Last year, on Good Friday and Passover, I was confronted by a man at a gas station in Oakland. He was in an obviously altered state and blurted out that he had just been released from jail. In that moment when he was standing close to me, demanding money--I challenged myself to step out of fear and into love. This action transformed a seemingly dangerous interaction into one of divinity, which I wrote about in "Not Passing Over!!"
One year later, as the spiritual double-header of Passover and Easter is upon us, I reflect on how that moment of shared vulnerability with this man, influenced my work over the past year. My posts have focused on how often we disconnect and don't practice compassion by judging others which only separates us from our common humanity.
That sacred encounter last Spring prepared me to confront difficult issues around the incidents that have recently shaken us to our core as a nation. Proceeding the Aurora shootings I posed the questions; does it makes sense to meet violence with violence? Do we have any other choice but to have compassion for people living with brain disorders? Many people had reportedly tried to help James Holmes but the broken system had failed us all. Living in isolation with a serious disease, he was passed over.
Another blatant example of this judgment and disenfranchisement was when the death toll for the tragedy in Newtown did not include Adam Lanza and his mother -- two lives that were certainly passed over. This left me wondering, do we truly believe that the heartbeat and breath of one person is more important than another?
Since the Newtown tragedy, I have been involved in numerous conversations and committees on the pressing topic of violence and our children. There are no simple answers but one thing we know for sure is that isolation is almost always present in the behavior of someone in acute and dangerous distress. Recently, we co-sponsored a child psychiatry conference where Dr. Bruce Perry presented about the neurobiology behind trauma, attachment and relationships. In his book, Born for Love, he discusses how empathy is essential and endangered and how social relationships are a key factor in promoting brain development and healing from trauma.
At The Flawless Foundation, we see the profound impact of human connection over and over again. Just yesterday, we witnessed restorative love in action with a group of students in a school for children with histories of detention, school suspension and unsafe behavior. These students who are often passed over created a party for their teacher in our yoga program who was beginning her maternity leave. Expressions of love and gratitude were overflowing in their kind words, beautiful sign, gifts and cards. The adults in the room were moved to tears when the students welcomed their new yoga teacher with open arms and hearts. These healthy relationships have been created because our teachers see the perfection in every child and the children are nourished by the healing power of these connections.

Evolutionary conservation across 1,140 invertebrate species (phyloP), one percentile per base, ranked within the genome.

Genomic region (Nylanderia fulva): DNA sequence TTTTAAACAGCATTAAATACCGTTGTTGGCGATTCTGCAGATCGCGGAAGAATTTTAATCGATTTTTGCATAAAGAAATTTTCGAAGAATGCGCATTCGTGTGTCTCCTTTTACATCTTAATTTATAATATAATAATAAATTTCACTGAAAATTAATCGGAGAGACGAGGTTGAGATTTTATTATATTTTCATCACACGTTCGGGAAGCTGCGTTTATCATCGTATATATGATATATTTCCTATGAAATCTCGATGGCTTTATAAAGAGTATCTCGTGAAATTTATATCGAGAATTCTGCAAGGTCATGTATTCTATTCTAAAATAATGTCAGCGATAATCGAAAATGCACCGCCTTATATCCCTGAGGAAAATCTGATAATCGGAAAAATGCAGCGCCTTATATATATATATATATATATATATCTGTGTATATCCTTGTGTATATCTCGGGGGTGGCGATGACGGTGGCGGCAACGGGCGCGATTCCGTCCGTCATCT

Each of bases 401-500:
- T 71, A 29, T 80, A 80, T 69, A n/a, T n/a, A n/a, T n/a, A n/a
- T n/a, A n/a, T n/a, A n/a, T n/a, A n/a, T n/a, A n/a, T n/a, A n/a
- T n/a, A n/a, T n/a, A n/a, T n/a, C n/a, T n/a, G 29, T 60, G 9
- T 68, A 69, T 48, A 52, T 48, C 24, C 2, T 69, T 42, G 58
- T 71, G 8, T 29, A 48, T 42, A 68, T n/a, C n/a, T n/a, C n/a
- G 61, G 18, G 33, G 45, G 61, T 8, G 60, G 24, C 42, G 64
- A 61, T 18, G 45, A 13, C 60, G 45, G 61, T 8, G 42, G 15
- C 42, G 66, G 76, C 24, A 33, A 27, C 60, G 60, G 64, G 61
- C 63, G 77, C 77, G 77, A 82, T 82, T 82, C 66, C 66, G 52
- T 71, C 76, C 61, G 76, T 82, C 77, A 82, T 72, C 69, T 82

Is it possible for us to take an honest look at the places where we disconnect and "pass over"? Where blinding fear might prevent us from seeing? Perhaps it's making eye contact with someone living on the street or refraining from judgment when we witness a person exhibiting behavior that makes us uncomfortable? Are we mindful in our use of technology or do we disappear in cyber communications? What about this new frontier of relating where meeting in person or talking on the phone is becoming extinct?
This week I will stand for more presence with loved ones. I will reach out to elderly relatives whom I pass over more than I should. I will take a break from work and engage in a meaningful way with my family during our vacation together. It is not easy to admit that passing over an iPhone or laptop is the area where I need to create authentic activism. But that is my spot.......
It's Spring -- a time of rebirth, a time we can be called to our true essence, the pure place inside all of us where we are born for love.